French was replaced by his younger brother Fitzstephen French, Liberal Member for Roscommon until 1873, who in 1833 exasperated Edward Littleton*, the Irish secretary, by using the grievance about the lord lieutenancy to demand further preferment for the family; pressure was later applied for a compensatory peerage.16 A barony was awarded in 1839, when the spurious antiquity of the title was allowed on the basis of French’s claim to be the seventeenth in lineal descent from Fulco De Freyne, whose family sprang from the 1st duke of Normandy.17 As by the mid-1840s De Freyne was a childless widower, the title looked likely to become extinct, and O’Connell asked Lord John Russell’s* government to fulfil the promise effectively evaded by Lord Melbourne, urging (not entirely accurately as to the Frenches’ parliamentary service)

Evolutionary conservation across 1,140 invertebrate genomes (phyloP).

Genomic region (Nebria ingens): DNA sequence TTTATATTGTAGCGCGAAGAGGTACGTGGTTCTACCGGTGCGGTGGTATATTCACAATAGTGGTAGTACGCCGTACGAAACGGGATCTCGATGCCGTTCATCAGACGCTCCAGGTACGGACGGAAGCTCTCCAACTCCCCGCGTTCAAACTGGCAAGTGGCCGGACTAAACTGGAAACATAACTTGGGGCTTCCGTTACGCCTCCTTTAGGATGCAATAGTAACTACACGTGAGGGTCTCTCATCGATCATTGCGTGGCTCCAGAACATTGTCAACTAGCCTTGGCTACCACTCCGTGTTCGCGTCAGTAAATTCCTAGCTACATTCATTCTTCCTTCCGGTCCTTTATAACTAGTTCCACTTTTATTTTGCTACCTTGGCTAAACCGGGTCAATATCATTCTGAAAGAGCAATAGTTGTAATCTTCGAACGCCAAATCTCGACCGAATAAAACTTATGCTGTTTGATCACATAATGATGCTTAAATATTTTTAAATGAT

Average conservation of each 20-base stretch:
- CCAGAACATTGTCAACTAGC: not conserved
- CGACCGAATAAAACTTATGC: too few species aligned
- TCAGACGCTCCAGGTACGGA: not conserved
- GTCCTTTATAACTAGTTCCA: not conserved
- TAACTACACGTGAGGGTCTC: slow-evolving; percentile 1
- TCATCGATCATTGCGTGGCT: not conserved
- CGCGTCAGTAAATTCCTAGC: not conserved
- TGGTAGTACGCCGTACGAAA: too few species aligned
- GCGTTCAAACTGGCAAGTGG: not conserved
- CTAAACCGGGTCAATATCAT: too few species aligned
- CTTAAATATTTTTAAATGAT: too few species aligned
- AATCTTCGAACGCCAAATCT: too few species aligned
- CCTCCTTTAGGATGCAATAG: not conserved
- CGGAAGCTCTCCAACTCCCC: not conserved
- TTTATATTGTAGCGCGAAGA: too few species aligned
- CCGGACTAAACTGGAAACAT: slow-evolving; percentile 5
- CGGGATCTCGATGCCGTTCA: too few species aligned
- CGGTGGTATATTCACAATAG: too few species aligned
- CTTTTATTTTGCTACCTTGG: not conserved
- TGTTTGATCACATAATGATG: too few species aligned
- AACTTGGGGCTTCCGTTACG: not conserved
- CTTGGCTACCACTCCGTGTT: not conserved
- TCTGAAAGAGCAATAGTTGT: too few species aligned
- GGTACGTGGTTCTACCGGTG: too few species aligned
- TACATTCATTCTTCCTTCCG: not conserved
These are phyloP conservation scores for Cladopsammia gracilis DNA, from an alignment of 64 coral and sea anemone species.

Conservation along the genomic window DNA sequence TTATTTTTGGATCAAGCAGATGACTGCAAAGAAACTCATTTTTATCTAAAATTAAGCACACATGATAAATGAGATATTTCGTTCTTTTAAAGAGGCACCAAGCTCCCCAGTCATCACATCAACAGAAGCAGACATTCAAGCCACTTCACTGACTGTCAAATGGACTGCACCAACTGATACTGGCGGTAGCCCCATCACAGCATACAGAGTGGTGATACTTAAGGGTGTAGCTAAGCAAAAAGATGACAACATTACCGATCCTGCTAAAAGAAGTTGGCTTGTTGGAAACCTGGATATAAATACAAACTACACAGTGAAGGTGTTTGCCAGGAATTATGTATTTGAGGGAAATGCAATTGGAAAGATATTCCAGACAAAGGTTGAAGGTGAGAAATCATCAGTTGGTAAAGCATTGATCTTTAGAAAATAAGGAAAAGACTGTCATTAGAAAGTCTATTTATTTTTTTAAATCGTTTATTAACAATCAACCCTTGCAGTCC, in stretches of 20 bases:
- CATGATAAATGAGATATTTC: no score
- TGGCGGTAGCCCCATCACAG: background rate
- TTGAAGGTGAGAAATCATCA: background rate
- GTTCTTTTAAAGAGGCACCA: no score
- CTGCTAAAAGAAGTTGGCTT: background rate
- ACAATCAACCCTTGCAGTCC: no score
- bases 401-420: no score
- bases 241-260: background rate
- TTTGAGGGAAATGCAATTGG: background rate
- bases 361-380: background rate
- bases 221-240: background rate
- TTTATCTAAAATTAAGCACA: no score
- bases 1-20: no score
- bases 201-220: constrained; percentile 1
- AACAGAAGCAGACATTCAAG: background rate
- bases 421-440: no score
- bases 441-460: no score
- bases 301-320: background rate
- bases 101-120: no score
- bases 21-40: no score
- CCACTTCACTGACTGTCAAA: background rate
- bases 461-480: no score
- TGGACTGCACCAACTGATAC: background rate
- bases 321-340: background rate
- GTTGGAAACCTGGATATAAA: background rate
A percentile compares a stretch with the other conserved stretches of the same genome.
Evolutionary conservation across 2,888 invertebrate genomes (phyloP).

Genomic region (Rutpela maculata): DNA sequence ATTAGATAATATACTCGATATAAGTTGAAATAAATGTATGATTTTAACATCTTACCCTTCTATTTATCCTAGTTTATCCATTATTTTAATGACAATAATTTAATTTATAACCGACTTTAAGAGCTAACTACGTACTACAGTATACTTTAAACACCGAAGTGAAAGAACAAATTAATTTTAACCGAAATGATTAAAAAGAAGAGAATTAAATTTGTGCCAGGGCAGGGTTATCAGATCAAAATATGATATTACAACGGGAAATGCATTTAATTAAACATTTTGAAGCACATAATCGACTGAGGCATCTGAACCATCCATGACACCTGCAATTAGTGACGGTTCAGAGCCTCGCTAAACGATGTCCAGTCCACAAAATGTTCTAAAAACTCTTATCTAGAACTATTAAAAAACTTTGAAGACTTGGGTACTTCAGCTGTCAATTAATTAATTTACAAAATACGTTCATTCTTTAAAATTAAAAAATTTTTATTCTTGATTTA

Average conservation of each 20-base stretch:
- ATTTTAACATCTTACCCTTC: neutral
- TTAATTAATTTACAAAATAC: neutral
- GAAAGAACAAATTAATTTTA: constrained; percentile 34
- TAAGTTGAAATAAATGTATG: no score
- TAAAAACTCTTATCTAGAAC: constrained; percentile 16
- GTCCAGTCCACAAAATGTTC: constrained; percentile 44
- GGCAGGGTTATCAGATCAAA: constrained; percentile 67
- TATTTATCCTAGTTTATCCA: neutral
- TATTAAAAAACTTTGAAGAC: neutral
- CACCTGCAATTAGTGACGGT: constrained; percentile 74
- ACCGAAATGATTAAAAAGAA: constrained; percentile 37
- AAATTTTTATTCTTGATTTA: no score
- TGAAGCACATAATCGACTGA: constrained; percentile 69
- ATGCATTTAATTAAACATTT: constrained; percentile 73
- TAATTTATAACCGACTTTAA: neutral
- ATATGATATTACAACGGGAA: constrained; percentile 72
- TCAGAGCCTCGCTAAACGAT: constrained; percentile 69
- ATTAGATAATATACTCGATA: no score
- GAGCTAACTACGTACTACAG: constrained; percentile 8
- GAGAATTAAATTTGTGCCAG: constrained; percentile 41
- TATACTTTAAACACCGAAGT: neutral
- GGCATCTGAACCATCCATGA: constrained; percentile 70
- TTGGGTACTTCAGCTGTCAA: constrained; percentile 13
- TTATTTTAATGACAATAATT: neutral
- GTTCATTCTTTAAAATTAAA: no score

how suited this family is to a permanent peerage. There is the singular fact that for upwards of 160 years this family has represented their native county and that without intermission, always voting for the Liberal or Whig interest and being amongst the most active and continuous supporters of Catholic emancipation. They have more than once refused a peerage when offered by unfriendly parties, by parties adverse to the interests of Ireland. Lord Grey’s government certainly treated the family very badly in appointing Lord Lorton, a virulent enemy, to the lieutenancy of the county instead of the then Mr. French, a steady supporter.18
Under the special remainder of the second creation, which was eventually granted in 1851, the 1st baron, who had become a member of Brooks’s in 1840, was, after his death in September 1856, succeeded in turn by his brothers, the Rev. John (1788-1863), rector of Grangesilvia, county Kilkenny, and